The journey to Kanawa Island, located between Indonesia’s islands of Komodo and Flores, is memorable. Most visitors to Kanawa arrive by boat from Labuan Bajo, on the west coast of Flores, around 90 minutes flying time west from Bali.
We hired a local fishing boat for the day trip, at a cost of about AU$100 (Indonesian Rupiah 1,000,000). The journey began a little late when our enquiry about the location of the life jackets, specifically ordered, revealed their absence. Our skipper and his mate, somewhat reluctantly, eventually borrowed them from an adjoining boat, and the trip began.
We cruised past the bare dry hills of Rinca Island, reputably the home of more dragons than Komodo itself, pockets of dense forest, water of deepest azure, then turquoise, depending on its depth and after about 90 minutes we arrived at Kanawa Island.
The island has just one small resort consisting of modest bungalows and a restaurant. The main attraction is underwater, with extraordinary coral and colourful fish just a few metres off the beach.
We spent the day variously lolling about in the deep shade of the beach-side trees, reading, snorkelling, watching the progress of a few visiting boats and thinking about being shipwrecked.
Paris casts a spell over many visitors. For this 14 years old visiting Paris for the first time, the bridge joining the Left Bank of the city to one of its islands – Île de la Cité, site of Notre-Dame Cathedral – became an important step to ensure a wished-for return.
The bridge’s messy appearance results from the countless padlocks, lockets, dedications, ribbons and other memorabilia dedicated to guaranteeing a return to Paris. Our visitor decided to follow the practice of attaching a padlock to the bridge. Having locked the padlock, one key is retained to unlock it on return, and the other key is thrown into the river.
The task of finding a padlock became a major concern. Central Paris does not seem to have many suppliers, but research indicated that the nearest hardware store was located in the historic Marais district on the Right Bank. From our hotel on the Left Bank, overlooking Notre-Dame, this involved crossing Île de la Cité, and the quieter adjoining island of Île Saint-Louis.
We passed through part of the old Jewish quarter in the Marais, distinguished by plaques on buildings naming the inhabitants before they were arrested and transported to the Nazi concentration camps.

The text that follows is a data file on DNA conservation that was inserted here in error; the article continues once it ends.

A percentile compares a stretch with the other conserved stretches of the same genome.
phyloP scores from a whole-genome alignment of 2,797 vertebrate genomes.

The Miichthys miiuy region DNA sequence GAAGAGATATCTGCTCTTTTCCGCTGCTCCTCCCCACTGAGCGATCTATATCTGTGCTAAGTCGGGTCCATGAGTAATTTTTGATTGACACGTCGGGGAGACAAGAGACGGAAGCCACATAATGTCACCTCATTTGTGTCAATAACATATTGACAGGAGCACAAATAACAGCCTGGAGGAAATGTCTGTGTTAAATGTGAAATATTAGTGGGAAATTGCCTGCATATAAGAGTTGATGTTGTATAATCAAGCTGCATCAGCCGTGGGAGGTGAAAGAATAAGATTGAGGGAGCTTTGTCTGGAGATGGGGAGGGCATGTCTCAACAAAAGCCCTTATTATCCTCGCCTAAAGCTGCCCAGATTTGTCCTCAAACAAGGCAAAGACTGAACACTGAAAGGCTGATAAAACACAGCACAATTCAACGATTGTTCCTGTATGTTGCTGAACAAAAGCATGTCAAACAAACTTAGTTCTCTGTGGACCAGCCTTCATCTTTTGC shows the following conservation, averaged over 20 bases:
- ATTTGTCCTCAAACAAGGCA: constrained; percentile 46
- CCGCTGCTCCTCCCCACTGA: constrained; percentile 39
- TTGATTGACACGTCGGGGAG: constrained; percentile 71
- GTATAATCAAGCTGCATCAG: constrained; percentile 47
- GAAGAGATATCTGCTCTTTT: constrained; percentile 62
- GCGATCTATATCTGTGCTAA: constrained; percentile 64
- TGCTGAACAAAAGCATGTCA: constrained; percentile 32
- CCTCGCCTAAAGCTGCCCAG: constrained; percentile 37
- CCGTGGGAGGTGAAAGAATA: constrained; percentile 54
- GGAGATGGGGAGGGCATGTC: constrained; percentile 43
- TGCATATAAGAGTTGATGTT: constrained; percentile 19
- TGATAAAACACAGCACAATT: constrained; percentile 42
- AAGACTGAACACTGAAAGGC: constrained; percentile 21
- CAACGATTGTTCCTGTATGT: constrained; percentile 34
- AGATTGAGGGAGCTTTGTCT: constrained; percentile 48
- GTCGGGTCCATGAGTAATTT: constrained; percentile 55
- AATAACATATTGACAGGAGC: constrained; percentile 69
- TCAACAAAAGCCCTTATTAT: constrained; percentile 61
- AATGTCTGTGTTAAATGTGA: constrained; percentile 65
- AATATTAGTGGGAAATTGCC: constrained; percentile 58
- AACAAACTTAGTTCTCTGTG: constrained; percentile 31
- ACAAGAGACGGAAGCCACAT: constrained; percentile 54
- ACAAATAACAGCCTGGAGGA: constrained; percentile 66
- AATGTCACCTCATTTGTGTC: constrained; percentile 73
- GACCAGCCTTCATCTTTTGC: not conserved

The hardware store had a fine selection of padlocks. A particularly handsome one was chosen, ceremoniously attached to the bridge, and the spare key was tossed into the river. Although shortly afterwards we were taken aback to discover that the tourist stalls alongside the river were selling padlocks, just metres from the bridge, none was as fine as the one it took our 2 hour walk to unearth.
I wrote about Gujo-Hachiman here and have added some photos.
Trains from Tokyo to Gujo-Hachiman include the super fast shinkansen (bullet train) and the ambling single carriage local train that finally takes you to the town.
Once in Gujo-Hachiman it’s time to slow down further, to stroll through the old part of town, admiring the centuries old wooden houses, the Shinto temples identified by their torii (entrance gate), to mingle with the relaxed locals, and find water everywhere.
Water is truly everywhere. The river flows through the centre of town, joined by numerous streams and canals descending from the hills. They provide the music of moving water, from tinkling and trickling sounds, to louder gushing, and the higher crescendo of the river’s waterfalls and runs.
After taking in the sights of town, a reasonably steep climb up the hill brings the visitor to the (restored) 16th century castle with its fine view over the valley and surrounding forested hills.